The U.S. education system is fast beginning to resemble a decrepit (and worthless) financial derivative.
Noted venture capitalist Peter Thiel referred to the higher education system as the next bubble. And student loans are expected to be the next big default in the financial markets.
Part of the problem with the system's returns is its emphasis on academic rigor at the expense of practical training. This approach does not necessarily translate into financial or career success later in life.
The American education industry could learn a few things from its Finnish counterpart. The Nordic state, which is regularly among the top scorers in student assessment indexes, is transforming its educational pedagogy from a subject-based curriculum to a topic-based one.
The new system, which is currently being tested, combines vocational training with humanities to ready children for the job market. According to capital city Helsinki's development manager, the changes are "necessary for industry and modern society."
The new Finnish education system emphasizes an interdisciplinary approach to education. For example, students in the catering service industry are taught a mix of subjects such as English and math along with vocational skills related to catering. Similarly, English and geography are combined into a single subject.
Thus, it combines the practicality of a vocational approach with cross-functional expertise. According to Finnish authorities, outcomes for students in the new system have improved.
It is not hard to see why.
The system has multiple benefits. For starters, student grades will be a true reflection of their soft skills and hard skills. As an example, students who graduate from the catering service course will have a mix of communication and vocational skills (such as culinary expertise) necessary for their job.
This is unlike a subject-based approach, which emphasizes academic rigor over practical experience. In this case, academic grades determine the all-too-important internships, which are seen as gateways to the good jobs. This adds to the time and resources spent by a society to hone productive citizens. The new system enables graduates of the new system to become productive immediately after joining the workforce.
This will have a positive impact on the nation's economy, because a country's economy is only as good as its citizen's productivity and skill sets. For example, a focus on humanities-centered education in American academia has reduced the value of a humanities degree. At the other end of spectrum, it has created a mismatch in the supply and demand for technology workers.
More conclusive proof about the effect of worker skill sets can be found in a European Union study, which evaluated the effect of vocational skill sets on an economy. According to the study, better-skilled employees at intermediate and lower levels of organization allow senior managers and professional staff to think strategically and do their own jobs well rather than engage in "fire-fighting."
In simple words, a good employee is a productive employee. The study further states that the context in which skills are developed is important in determining the ultimate effect of skills on productivity. Thus, academic study of a subject - such as catering services - is useless without practical experience in a workplace setting. With their emphasis on academic rigor, current education systems are not suited for a productive economy.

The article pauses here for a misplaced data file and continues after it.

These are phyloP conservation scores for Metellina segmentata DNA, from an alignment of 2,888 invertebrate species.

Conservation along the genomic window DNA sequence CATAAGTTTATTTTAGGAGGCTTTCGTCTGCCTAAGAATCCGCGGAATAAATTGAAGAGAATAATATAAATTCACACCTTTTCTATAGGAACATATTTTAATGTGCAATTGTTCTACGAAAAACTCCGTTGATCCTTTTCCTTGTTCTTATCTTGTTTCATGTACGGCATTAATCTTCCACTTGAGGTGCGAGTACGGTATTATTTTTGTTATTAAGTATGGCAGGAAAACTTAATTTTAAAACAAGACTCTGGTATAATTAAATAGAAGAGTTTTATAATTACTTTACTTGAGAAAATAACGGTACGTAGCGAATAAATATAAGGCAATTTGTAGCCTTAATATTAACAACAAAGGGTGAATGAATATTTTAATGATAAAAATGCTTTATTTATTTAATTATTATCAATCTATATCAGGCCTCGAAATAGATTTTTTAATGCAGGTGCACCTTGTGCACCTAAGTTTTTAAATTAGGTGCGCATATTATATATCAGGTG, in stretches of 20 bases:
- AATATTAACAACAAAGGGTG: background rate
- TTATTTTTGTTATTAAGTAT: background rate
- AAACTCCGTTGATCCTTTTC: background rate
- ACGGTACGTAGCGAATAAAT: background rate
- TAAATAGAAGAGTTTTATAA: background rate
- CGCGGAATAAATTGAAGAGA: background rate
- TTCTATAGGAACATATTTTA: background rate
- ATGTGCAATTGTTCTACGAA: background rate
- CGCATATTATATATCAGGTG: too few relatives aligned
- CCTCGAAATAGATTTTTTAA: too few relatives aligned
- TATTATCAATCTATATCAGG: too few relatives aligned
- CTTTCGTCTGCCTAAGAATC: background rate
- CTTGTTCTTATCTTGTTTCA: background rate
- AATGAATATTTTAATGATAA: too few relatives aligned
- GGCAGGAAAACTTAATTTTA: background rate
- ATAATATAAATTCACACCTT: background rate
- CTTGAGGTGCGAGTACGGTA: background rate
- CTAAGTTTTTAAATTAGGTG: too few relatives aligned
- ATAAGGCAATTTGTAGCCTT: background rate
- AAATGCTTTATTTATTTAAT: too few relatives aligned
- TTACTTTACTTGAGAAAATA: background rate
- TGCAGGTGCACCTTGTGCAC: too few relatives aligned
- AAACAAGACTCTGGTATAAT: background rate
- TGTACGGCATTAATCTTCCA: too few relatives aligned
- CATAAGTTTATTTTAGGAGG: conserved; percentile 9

Indeed, the case for a good education system is as much a philosophical one as a business one. An educated workforce is important for scientific progress and is important to construct a tolerant, civilized, and humane society.
Estimated to be worth approximately $1.3 trillion, the American education industry is a complex network of personal tutoring agencies, public institutions, and a thriving textbook market. The entire juggernaut is founded on preparing youngsters for viable jobs in a nation's economy.
But there has been a disconnect between its promised and actual returns in recent times. Education is an investment made by individuals. A good degree gets you a good job and, consequently, a good income. Similarly, graduation from a top-tier university multiplies networking opportunities.
A spiral of high fees coupled with rising unemployment among millennials and structural changes in the economy have made that investment unsustainable, however.
That is only part of the problem.
Other problems, such as individual statewide initiatives and standards to measure academic performance, further complicate matters. While the common core standards unify individual frameworks under a single umbrella, they are still focused on piecemeal subject-based academic rigor.
As societies become a complex mesh of economic and global factors, a subject-specific approach is not well-suited to preparing students for a labor market that is increasingly international and interdisciplinary rather than local or limited to a single field.
For example, the career prospects for technology workers are already bright. But an increasingly technology-obsessed society makes context necessary for development of products and services using technology.
If successful, the Finnish education reform might provide pointers to America's education czars on how to make the financial investment worth it.
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